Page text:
A memo two weeks ago from Wall Street Journal Editor in Chief Gerard Baker offering buyouts to the paper’s entire editorial staff signaled stormclouds on the horizon for the news business.
Today, the deluge began.
The Journal said it will combine sections of its physical newspaper, resulting in less space devoted to arts, culture, and local news coverage, to cope with the decline in print advertising. Then, this afternoon, CNN’s Dylan Byers reported the paper had laid off every reporter in its “Greater New York” section–about three dozen people, each of whom will have the opportunity to apply for new jobs on a much smaller team. The newspaper also agreed to buyouts with 48 union members. The Wall Street Journal confirmed the moves in a statement to CJR.
Those reports came on the heels of a New York Times earnings report this morning with more bad news: Print ad revenues at the Gray Lady cratered 18.5 percent in the third quarter as compared to the same period last year, and the newspaper predicted the numbers would fall by a similar percentage in the fourth quarter.
The Times earnings report and changes at The Wall Street Journal come in the midst of a disastrous month for newspapers, as earnings reports from across the industry show newspapers are in even worse trouble than previously understood. The problem: Print advertising revenue has taken a sudden tumble, the worst pullback since the Great Recession.
The news follows last week’s grim earnings reports from Gannett (14.8 percent year-over-year drop in print advertising), McClatchy (17.2 percent drop), and Tronc (13 percent drop). Gannett’s loss was led by a 35.1 percent in drop in national print advertising, signaling a retreat from the field by national advertisers, with local businesses slower to follow. The Journal‘s parent company is scheduled to report earnings Monday.
The print advertising cliff is here for newspapers, people. Expect double-digit quarterly declines for the foreseeable future.
— Joshua Benton (@jbenton) November 2, 2016
The immediate implications of these developments are already being felt. In addition to the Journal’s cuts, Gannett has announced a two percent reduction in its workforce. In September, The Guardian said it planned to cut its US operation by 30 percent. And there is more to come: The newsroom at The New York Times is expected to shrink in 2017.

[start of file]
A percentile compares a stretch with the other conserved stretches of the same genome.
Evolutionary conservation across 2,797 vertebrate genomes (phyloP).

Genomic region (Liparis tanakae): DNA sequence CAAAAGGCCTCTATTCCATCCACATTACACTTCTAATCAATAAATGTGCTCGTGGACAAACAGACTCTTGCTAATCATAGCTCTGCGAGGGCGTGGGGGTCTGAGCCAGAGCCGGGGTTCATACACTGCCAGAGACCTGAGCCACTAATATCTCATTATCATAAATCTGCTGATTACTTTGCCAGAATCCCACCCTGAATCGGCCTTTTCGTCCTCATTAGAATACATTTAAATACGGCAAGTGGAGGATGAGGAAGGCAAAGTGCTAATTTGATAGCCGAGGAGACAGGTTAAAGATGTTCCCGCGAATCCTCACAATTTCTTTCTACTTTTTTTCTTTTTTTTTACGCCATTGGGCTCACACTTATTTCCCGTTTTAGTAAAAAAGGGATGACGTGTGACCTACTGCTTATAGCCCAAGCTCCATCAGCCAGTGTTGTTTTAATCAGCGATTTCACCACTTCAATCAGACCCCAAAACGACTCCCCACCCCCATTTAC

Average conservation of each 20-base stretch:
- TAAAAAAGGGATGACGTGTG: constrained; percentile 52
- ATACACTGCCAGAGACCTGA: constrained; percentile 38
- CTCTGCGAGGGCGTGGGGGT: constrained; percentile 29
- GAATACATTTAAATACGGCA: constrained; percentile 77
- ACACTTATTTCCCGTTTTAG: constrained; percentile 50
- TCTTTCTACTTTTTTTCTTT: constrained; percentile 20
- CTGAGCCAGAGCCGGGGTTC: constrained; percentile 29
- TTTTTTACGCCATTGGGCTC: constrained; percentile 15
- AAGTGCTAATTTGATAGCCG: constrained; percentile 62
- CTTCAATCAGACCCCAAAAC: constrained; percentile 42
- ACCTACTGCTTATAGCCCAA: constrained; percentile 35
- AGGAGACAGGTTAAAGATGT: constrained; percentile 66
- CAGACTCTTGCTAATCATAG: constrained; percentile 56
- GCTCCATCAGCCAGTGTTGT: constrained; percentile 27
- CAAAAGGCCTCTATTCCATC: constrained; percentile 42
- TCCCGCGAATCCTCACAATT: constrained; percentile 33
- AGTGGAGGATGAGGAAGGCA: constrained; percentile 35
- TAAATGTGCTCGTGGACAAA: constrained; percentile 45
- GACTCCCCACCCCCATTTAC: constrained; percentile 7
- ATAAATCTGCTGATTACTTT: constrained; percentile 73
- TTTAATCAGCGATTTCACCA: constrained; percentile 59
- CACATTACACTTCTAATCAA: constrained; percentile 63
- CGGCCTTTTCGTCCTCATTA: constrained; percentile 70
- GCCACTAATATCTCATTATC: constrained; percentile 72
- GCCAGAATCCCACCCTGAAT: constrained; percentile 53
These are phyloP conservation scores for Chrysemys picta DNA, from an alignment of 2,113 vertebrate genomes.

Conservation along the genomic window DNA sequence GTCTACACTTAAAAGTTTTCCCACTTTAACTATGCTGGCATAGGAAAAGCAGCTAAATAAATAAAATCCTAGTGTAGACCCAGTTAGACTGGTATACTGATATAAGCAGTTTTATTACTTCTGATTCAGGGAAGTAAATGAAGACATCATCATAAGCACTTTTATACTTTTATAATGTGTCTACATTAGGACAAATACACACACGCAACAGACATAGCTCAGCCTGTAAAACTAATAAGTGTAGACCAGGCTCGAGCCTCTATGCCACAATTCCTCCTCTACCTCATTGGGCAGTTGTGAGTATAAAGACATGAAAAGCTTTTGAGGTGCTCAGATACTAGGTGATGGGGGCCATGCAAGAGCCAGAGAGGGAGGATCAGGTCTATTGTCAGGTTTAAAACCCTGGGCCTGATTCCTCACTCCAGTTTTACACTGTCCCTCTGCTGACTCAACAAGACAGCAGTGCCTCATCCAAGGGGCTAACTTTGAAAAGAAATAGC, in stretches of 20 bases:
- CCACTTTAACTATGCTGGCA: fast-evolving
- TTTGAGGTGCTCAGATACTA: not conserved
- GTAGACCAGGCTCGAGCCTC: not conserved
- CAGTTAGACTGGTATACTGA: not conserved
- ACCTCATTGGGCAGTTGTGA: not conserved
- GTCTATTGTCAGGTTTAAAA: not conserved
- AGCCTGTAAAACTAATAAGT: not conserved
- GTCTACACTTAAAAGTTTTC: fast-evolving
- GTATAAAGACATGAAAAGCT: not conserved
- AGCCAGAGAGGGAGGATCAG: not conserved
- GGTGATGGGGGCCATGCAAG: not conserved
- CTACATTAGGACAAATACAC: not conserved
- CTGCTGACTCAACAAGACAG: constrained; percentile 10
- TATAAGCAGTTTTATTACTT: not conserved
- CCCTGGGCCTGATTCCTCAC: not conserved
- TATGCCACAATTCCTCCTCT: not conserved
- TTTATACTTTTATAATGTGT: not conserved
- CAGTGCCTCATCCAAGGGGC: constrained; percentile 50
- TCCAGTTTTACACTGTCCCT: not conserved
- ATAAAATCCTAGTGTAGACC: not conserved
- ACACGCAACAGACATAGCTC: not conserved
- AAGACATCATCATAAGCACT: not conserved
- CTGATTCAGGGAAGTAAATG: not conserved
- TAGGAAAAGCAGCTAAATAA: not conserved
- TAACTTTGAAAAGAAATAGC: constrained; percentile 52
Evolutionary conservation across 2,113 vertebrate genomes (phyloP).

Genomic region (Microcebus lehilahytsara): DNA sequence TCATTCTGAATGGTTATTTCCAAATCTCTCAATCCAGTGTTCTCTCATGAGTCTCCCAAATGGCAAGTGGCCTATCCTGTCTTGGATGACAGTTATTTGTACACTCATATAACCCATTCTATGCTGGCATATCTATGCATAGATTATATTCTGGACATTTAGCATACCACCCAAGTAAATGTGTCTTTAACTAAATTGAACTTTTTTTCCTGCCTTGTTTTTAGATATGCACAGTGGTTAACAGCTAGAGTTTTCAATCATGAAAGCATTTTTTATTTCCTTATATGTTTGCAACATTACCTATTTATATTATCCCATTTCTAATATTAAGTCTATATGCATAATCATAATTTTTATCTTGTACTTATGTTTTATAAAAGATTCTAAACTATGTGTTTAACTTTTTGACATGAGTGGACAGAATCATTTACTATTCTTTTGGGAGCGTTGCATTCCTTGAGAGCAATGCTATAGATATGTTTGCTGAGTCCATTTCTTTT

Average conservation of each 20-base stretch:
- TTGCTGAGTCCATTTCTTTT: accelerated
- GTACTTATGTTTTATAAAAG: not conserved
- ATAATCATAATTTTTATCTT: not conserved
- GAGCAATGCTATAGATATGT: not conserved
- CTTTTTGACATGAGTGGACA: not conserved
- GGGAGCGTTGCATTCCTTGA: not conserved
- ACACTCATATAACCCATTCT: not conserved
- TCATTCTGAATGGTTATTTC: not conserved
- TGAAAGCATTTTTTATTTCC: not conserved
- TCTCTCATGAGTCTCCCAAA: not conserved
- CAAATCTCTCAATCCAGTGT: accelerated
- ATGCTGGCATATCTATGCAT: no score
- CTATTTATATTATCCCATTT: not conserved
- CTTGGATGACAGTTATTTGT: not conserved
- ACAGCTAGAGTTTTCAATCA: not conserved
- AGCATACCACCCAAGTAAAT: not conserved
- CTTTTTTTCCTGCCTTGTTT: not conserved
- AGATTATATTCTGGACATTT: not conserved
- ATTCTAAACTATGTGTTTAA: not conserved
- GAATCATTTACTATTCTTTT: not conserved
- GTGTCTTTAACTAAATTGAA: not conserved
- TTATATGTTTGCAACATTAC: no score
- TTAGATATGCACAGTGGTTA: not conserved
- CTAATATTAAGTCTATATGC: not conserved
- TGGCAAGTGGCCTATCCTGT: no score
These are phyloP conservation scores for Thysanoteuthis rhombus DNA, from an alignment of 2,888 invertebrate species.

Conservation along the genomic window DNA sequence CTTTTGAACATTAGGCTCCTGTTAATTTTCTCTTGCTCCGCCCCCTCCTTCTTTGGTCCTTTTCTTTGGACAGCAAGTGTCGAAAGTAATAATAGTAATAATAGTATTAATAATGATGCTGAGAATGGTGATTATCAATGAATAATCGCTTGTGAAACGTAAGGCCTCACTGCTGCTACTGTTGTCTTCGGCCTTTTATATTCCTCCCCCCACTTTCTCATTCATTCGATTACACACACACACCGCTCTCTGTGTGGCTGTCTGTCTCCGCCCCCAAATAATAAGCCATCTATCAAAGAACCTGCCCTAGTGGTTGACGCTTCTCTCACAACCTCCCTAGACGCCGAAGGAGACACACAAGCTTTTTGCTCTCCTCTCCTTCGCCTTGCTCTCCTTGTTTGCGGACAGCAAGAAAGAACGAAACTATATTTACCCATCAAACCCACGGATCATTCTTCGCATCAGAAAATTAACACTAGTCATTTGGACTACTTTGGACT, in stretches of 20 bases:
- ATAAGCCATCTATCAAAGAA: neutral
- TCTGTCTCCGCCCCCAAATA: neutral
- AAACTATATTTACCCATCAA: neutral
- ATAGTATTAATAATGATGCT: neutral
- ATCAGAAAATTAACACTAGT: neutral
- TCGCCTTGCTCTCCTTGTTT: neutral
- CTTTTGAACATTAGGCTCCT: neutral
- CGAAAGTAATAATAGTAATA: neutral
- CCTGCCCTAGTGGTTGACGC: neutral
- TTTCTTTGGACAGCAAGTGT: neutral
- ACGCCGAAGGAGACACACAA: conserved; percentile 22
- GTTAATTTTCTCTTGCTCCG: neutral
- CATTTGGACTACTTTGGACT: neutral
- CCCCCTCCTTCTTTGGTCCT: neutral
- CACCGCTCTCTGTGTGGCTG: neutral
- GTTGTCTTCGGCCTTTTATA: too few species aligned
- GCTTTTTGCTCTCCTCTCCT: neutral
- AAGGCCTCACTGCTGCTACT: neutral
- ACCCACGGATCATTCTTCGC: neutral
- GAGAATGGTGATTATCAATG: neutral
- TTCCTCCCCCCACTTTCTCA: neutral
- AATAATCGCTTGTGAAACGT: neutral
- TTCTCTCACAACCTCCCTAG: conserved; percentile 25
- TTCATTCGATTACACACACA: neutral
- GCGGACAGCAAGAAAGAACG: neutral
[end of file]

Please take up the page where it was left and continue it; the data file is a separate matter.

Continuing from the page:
Uncertainty caused by the drop in print ad spending also played a role in the recent breakdown of Gannett’s attempted purchase of Tronc, which owns the LA Times and Chicago Tribune. Banks backing the deal pulled their funding amid growing concerns over Gannett’s unsteady financial footing as ad revenue tumbles, according to The Wall Street Journal.
Union memo on WSJ cuts: pic.twitter.com/0GqSGJvUDW
— Ben Mullin (@BenMullin) November 2, 2016
One reason for the decline is a shift, of both readers and ad buyers, from print to digital. The New York Times saw digital revenues grow by 21 percent, and Gannett said its national digital advertising rose 18 percent. The problem for publishers is that digital revenues have not come close to replacing their dead tree counterparts, a familiar refrain for journalists.
With the US presidential election less than a week away, journalists are fretting that newsrooms that expanded to cover the interminable campaign season may pull back from political coverage, resulting in additional cuts.
Related: Employment picture darkens for journalists at digital outlets
Print advertising, still the most lucrative revenue source for most newspaper companies, is in a freefall. The cash cow has steadily declined for years, but 2016 has seen an acceleration in the departure of ad dollars.
After a steep drop just after the 2008 recession, newspaper advertising had entered into a steady, but relatively stable decline. Between 2010 and 2015, print advertising fell between five and eight percent each year, according to the Pew Research Center.
In an analysis published last month, Interpublic Group’s Magna projected spending on print advertising would fall about 11 percent this year. That prediction now seems optimistic.
Analysts and ad buyers who spoke with CJR said that there is still value in print advertising, especially in luxury good categories as well as for advertisers interested in drawing quick responses from consumers for special events such as a weekend sale. They also saw value in audience engagement, an area in which print outperforms its digital and television competitors.
But with shrinking circulations and an inability to provide the targeted marketing and detailed analytics of options such as Google and Facebook, print just isn’t as enticing to advertisers.Pete Vernon is a former CJR staff writer. Follow him on Twitter @ByPeteVernon.